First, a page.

In 1637, the brilliant French mathematician and philosopher, René DesCartes published a work, A Discourse on Method, destined to turn civilization on its ear. DesCartes declared, “cogito ergo sum” (“. . . I think, therefore I am . . .”) The Enlightenment—the Age of Reason —Modernism— was born. Before the end of the seventeenth century, Reason was accepted within the European academy as the first principle. THE FIRST PRINCPLE! What was a theologian to do? He had a Bible that gave him real problems. It began by declaring God the first principle. The solution became the development of an intellectual discipline called Higher Criticism in the eighteenth century. Brilliant scholars, in France and particularly in Germany, parsed the Bible to build a case that the Bible was not inspired revelation at all but the work of educated scholars of their day. These Higher Critics decided the Old Testament was largely written in the fourth and fifth centuries BC. They also decided the New Testament was likely written in the second century AD (or CE, as any enlightened scholar would surely say) from collected stories and scraps of this and that.
Nineteenth and twentieth Centuries
In the early 1840’s two manuscripts from the fourth century were discovered. One was found on a shelf of a sub-basement of the Vatican and the other in a wastebasket in a long unused part of a monastery in the Sinai. This was followed by the discovery of other old manuscript fragments in Alexandria, Egypt. These manuscripts are commonly known as the Alexandriantexts. Today’s clergy have typically been taught that these manuscripts are more accurate because they are said to be 400 years older than the Byzantine text. It is far more plausible that they exist because they were faulty and discarded, therefore never worn out. They do differ profoundly from the Byzantine. But, they also differ from each other —more than 3000 places in the New Testament alone.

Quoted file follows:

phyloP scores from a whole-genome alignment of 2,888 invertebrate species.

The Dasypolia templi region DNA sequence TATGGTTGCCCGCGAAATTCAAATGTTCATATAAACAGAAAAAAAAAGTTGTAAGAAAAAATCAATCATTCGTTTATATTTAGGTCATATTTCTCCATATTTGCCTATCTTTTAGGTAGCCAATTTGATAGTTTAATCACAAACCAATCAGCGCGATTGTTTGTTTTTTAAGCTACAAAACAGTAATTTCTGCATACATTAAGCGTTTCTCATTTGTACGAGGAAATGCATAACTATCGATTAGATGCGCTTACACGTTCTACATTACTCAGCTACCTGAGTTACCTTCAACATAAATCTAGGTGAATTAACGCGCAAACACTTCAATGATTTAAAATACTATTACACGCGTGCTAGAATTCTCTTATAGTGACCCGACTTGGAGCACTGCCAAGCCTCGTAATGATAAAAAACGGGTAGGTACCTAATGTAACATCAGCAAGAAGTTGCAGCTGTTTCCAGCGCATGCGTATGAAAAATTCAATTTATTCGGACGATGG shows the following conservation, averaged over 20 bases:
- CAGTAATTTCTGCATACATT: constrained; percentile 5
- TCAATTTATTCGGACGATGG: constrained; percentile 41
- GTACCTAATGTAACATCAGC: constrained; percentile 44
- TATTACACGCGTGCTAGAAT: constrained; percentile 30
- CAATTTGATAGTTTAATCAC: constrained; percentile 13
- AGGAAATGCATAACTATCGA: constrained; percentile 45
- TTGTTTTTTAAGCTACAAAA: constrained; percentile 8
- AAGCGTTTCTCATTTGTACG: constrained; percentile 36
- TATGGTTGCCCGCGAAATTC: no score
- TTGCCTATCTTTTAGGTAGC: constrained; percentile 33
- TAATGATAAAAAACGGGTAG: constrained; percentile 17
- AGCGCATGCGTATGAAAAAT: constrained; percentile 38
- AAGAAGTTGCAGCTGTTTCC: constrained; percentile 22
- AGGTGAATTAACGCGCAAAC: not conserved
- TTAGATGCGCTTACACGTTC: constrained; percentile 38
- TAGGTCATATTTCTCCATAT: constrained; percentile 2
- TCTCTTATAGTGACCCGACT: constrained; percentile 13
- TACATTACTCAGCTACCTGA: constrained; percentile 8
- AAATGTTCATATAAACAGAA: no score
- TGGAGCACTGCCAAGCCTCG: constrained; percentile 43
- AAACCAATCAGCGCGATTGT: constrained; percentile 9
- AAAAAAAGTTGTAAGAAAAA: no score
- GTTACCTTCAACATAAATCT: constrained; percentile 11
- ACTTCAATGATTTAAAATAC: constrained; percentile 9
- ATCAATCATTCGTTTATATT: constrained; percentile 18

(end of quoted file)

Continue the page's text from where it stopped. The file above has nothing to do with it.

For more than 100 years,Englandlagged in the field of Higher Criticism. Starting in 1850, this changed with the emergence of the “Brilliant Triumvirate of Cambridge”
—J. B. Lightfoot, B. F. Wescott, & F. J. A. Hort. When, in 1881, a “revision of the Authorized Version” or The English Revised Version was commissioned atCambridgeUniversity, Wescott and Hort were basically put in charge. But, before I address this translation effort, let me revisit the progress of the Age of Reason.
By the nineteenth century, throughout the Academy, thinking (or the desire) had largely taken hold that there had not been a Divine Creation at all. These ideas were very much like a bag of cats without the bag. There was simply no central philosophical structure holding them together. Charles Darwin wonderfully solved the problem for them in 1859, publishing his Origin of Species. Philosophy and Science had their cats bagged. But Theology still had its Authorized Version, which, if one stood on it as his rock, gave no room to accept “Darwinism.” Wescott and Hort had motive and opportunity.
The commission was to update the Authorized Version by ridding it of obsolete words and by correcting “plain and clear errors.” The translators and their leaders, Wescott and Hort, were given eight rules including this: “to introduce as few alterations as possible into the text of the A.V. consistent with faithfulness.” Wescott and Hort, however, used their newly published “Critical Text,” a synthesis of the Alexandrian text group as the basis for revision.
More insidious, in my view, was the germination of a concept known today as functional or dynamic equivalence. When a troubling word had several Hebrew (or Greek) connotations or meaning, they used the opportunity to shade words a little differently to accommodate the Age of Reason and Darwinism.
An example is the Hebrew word nephesh (neh’-fesh) in Genesis 2:7 where “ . . . breathed into his nostrils the breath of life; and man became a living soul.” By ignoring the context (—the breath of life,) they could—and did—substitute the more malleable word: “being.”
It would be one thing if it ended there. This “sprout” has multiplied and spread and is now a large field of noxious weeds. Modern and contemporary translations in this passage use variously: living person, began to live, started breathing, and (incredibly) living creature. No threat to Mr. Darwin or Mr. DesCartes here! To quantify the issue of this single example, in the New International Version the word soul has been replaced by another word 397 times. 397 times!